“That is kind in you… I hadn’t thought clearly…” Eleanor reached into her reticule for a handkerchief and pressed it to her eyes, trembling from suppressed emotion.
“I’m sorry you suffered under the eyes of the ton. They can be cruel.” There was bitterness in his voice, and she looked up at him in surprise.
“Had you been there, then? How did you know what transpired?”
Le vicomte looked momentarily nonplussed. “I heard only the rumblings before I left. I was already on my way out.”
“So did you know to find me here? Were you waiting for me?” Suspician knotted her forehead, and she had difficulty in drawing a breath.
“How could I possibly know which direction you would turn? I left because I had a rendez-vous to keep, mademoiselle.” His eyes narrowed and he stared at a spot above the squabs of the carriage. “My interests lay in another direction.”
Eleanor bit her lip, wondering to which poor creature he was referring. “Am I taking you out of your way, sir?”
“Only the slightest détour. It’s nothing to speak of.” With that silence reigned.
Eleanor worried at one of the lower buttons on her pelisse. Now she was well and truly in a fix. She would not find a husband, and although this was never an object of hers, she felt its loss acutely. Miss Daventry, I find I am quite reconciled to one loss, if only because it has been replaced by something of far greater value.
The earl’s face, and the eyes that had looked just so, hovered in her vision, and she drew a sharp breath from this unfamiliar pain so acute it stole her senses. There would be no stern husband to cajole, no children to tug at her skirts, no hearth to sit before and embroider as she presided over a merry family. A vision she had only recently dared dream of was dashed, and its loss was more painful than if she’d never hoped at all.
There would be no comfortable income from the property. She would likely have to serve as a governess, and the occupation she had once accepted with complacency now seemed stark. The property would revert back to the earl, or his descendent, on her eventual death. Eleanor shook her head bitterly. She was of too prosaic a disposition to consider throwing herself into the Thames. Perhaps if she were lucky, a virulent strain of influenza might carry her away.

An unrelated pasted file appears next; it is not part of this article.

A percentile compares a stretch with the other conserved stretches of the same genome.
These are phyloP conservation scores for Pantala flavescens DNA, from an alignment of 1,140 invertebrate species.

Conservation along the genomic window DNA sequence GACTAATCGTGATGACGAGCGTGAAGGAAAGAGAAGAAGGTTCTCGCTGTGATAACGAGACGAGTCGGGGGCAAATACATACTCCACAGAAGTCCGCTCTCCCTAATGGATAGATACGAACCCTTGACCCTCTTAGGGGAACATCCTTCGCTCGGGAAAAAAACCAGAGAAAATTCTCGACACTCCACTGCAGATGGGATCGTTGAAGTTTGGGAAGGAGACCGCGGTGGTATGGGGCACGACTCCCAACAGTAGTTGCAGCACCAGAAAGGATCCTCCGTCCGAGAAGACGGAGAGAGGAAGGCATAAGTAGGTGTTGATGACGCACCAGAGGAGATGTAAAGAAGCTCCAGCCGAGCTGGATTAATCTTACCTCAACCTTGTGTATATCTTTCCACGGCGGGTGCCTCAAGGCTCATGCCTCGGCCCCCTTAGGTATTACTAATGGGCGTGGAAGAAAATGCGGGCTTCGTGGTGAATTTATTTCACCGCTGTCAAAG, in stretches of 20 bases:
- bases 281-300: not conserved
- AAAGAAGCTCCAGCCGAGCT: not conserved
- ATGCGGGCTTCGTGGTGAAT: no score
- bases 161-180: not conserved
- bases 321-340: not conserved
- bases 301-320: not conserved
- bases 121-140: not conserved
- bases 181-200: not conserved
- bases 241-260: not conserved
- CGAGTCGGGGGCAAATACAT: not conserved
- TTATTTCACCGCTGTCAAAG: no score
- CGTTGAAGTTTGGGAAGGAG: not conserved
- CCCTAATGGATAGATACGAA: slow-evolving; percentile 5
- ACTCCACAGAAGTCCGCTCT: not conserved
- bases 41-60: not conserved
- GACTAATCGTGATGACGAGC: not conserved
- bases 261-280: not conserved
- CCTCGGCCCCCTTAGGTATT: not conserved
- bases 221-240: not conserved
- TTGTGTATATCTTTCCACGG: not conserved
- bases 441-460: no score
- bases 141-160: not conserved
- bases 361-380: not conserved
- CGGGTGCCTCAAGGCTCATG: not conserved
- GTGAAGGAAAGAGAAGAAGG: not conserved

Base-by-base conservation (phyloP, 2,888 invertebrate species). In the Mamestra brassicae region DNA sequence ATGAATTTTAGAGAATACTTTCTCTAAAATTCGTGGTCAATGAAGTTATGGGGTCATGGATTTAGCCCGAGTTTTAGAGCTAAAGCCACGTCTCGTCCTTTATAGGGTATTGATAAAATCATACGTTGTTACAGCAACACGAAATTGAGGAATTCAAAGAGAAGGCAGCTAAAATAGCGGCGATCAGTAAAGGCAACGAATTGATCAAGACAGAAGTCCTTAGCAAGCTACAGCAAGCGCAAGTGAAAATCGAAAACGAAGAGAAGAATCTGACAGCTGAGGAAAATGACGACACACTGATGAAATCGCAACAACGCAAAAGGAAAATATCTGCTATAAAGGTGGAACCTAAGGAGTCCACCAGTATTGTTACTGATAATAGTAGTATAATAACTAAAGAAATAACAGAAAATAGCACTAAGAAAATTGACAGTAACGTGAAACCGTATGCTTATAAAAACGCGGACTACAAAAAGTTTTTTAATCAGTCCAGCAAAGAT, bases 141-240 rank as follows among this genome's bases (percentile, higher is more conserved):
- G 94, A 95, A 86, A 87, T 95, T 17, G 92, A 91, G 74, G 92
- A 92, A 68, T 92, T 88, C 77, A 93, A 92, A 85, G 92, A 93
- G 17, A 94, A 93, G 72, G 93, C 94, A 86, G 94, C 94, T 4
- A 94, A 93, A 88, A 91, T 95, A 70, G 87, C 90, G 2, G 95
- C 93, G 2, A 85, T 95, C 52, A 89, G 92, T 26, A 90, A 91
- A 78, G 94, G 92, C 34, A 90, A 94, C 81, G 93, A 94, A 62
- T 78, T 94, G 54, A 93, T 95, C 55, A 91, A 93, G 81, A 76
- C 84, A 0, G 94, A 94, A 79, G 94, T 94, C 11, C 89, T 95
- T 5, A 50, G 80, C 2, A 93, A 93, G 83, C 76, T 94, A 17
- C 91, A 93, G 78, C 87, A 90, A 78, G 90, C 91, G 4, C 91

The carriage rumbled over cobblestones, which made their way to a smoother path. The noises from the streets ceased to penetrate to where Eleanor sat, and she darted forward to slide open the shade on the carriage window. Her efforts were blocked by the gloved hand grasping hers, which de Bressen shot out from his otherwise lazy posture. “I told you it would not be seemly to be discovered in a carriage alone with a man.”
Her voice held the barest tremor. “Surely we would have reached my aunt’s by now. It was only a couple of blocks away.”
“We have reached it, ma chérie, and we’ve left it behind on our way to Dover. I have other plans which will not entail your needing to collect your belongings.” His hand still gripping hers, he opened the window shade closest to his side and peered out.
Eleanor forced the terror out of her voice. “The other rendez-vous… your other interest…”
“…n’est pas venue.” Grief was replaced by terror as his chilling words settled into her marrow. “And I find in her absence, you’ll do.”